Riding electric mountain bikes on trails in town is all well and good, but when mountain bikers travel to a destination to ride, we want to get out for longer rides and experience everything the area has to offer. Arkansas has that covered too, with four epic Monument Trail systems located in State Parks across the state: Devil’s Den, Hobbs, Mount Nebo, and Pinnacle Mountain. Each offers a dozen or more miles of eMTB-friendly singletrack that takes riders deep into nature, allowing them to connect with the natural beauty of Arkansas.

Speaking with the land managers and stewards at two of these state parks it’s clear that the parks both support and encourage e-bike riding. In speaking with Jay Schneider, Assistant Superintendent at Hobbs State Park about the trails, lakes, and unique geology in the area, he told me that an e-bike “is a vehicle that allows people to access and get out there to see the sites we’re talking about. So it’s a good thing in my opinion. It’s just an accessibility issue.”

Devil’s Den State Park Monument Trail. Photo: Daniel Palma.

Each Monument Trail system is designed to offer riders of varying abilities plenty of options for seeing the parks. At Mount Nebo, the beginner-rated Miller’s Goat and Three C’s trails ring the top of the mountain, offering incredible views and excellent flow. For those who enjoy going downhill (and using the e-bike motor for an assist back up to the top), there’s the blue-rated Chickalah Downhill Trail on one side of the mountain and the expert-rated Hayes Creek Run on the other. Sure, plenty of riders bike to the top of Mount Nebo under their own power, but by the end of the day they likely get far fewer descents than the e-bikers.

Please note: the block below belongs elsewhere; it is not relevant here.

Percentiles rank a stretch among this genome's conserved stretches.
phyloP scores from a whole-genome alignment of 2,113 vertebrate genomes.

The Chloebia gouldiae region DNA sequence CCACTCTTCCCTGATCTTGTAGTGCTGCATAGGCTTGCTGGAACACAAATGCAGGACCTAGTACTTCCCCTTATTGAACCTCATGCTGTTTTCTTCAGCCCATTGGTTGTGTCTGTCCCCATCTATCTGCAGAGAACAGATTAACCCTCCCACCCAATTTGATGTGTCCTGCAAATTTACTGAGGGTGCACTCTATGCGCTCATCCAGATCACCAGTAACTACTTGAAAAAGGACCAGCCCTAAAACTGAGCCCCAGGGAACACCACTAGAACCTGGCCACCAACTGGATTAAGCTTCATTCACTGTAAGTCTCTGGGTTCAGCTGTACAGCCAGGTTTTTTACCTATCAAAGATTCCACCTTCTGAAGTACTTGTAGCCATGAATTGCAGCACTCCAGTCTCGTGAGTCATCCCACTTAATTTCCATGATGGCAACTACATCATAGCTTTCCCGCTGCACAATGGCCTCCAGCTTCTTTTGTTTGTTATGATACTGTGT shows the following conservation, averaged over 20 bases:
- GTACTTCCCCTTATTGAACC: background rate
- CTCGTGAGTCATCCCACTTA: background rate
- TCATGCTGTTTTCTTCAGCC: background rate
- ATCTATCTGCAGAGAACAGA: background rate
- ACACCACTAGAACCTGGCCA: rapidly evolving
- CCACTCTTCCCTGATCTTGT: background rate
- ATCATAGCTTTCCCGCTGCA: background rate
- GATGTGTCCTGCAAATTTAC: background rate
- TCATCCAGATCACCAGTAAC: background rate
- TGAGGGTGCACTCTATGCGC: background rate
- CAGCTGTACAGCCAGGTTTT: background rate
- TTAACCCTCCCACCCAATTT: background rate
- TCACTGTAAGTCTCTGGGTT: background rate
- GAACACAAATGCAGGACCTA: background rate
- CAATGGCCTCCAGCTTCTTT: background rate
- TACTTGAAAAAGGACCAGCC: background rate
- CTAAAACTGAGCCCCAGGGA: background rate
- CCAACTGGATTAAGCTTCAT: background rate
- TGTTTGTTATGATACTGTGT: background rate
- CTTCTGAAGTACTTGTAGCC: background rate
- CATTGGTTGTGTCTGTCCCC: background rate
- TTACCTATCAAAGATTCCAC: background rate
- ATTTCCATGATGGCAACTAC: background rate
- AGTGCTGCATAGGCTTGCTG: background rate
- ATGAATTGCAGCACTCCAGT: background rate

E-bikes are a good choice at the other Monument Trails as well, and riders will find even more green- and blue-rated trails at Devil’s Den, Pinnacle Mountain, and Hobbs State Parks. The trails at Devil’s Den and Hobbs are particularly spread out, and having an e-bike is a good choice for covering as much ground as possible and to see all the iconic sights.

Photo: Jeff Barber.

Northwoods trail system

Hot Springs, Arkansas was designated an IMBA Bronze Level Ride Center in 2015 thanks in part to having not one but three IMBA Epic trail systems located within a short driving distance of town. All three cross through lands managed by the National Forest Service, and as of this writing they are among the few trails in Arkansas that are not open to electric mountain bikes. Fortunately, the Northwoods Trail system, located just north of Hot Springs, offers Class 1 eMTB riders 30+ miles of singletrack to explore, ranging from natural and semi-rugged to flowy and jumpy.

The Waterworks Trailhead has limited parking but is the closest to town and puts riders near the middle of the trail system which generally runs east to west. The trails north and east of the Waterworks wind around three lakes — Bethel, Dillon, and Sanderson — and offer beautiful views and generally mellow trails. Riders will catch glimpses of Dillon Lake along the Yaupon Yop trail, and the views of Sanderson Lake from the dam are sublime. The trails in this zone are a great choice for mixed rider groups where perhaps younger or older riders are on e-bikes and more fit and experienced riders are riding non-electrics.

Photo: Jaimeelee Palma.

Heading southwest of the Waterworks Trailhead visitors will find several downhill-only trails like Blue Jay that feature jumps and tabletops. Multiple trail hubs in this zone make it easy to session, lap, and sample all of the best lines, and an eMTB is the perfect tool for the job.

Further afield, the Cedar Glades trailhead and park offers the best views, and riders can shortcut between Cedar Glades and the Waterworks side via the Bearcat Hollow doubletrack. The Northwoods trail system got its start at Cedar Glades Park so the trails on this side tend to be a bit more old school and raw.

When your battery finally reaches empty from riding the trails at Northwoods, we highly recommend recharging at the Superior Bathhouse Brewery and refueling with SQZBX Pizza or the cheeseburger at Deluca’s Pizza. Oh, and don’t forget to plug in your bike too.

An e-bike riders sessions Air Drop in the Huntley Gravity Zone. Photo: Mike Cartier.

Better bring an extra battery

As far as mountain bike destinations go, there really isn’t anywhere else in the U.S. that riders will find more high quality, eMTB-accessible singletrack than in Arkansas. Even with an e-bike, it’s impossible to cover all of the trails in a single trip.

For a glimpse at the future of mountain biking today, Arkansas is your eMTB destination.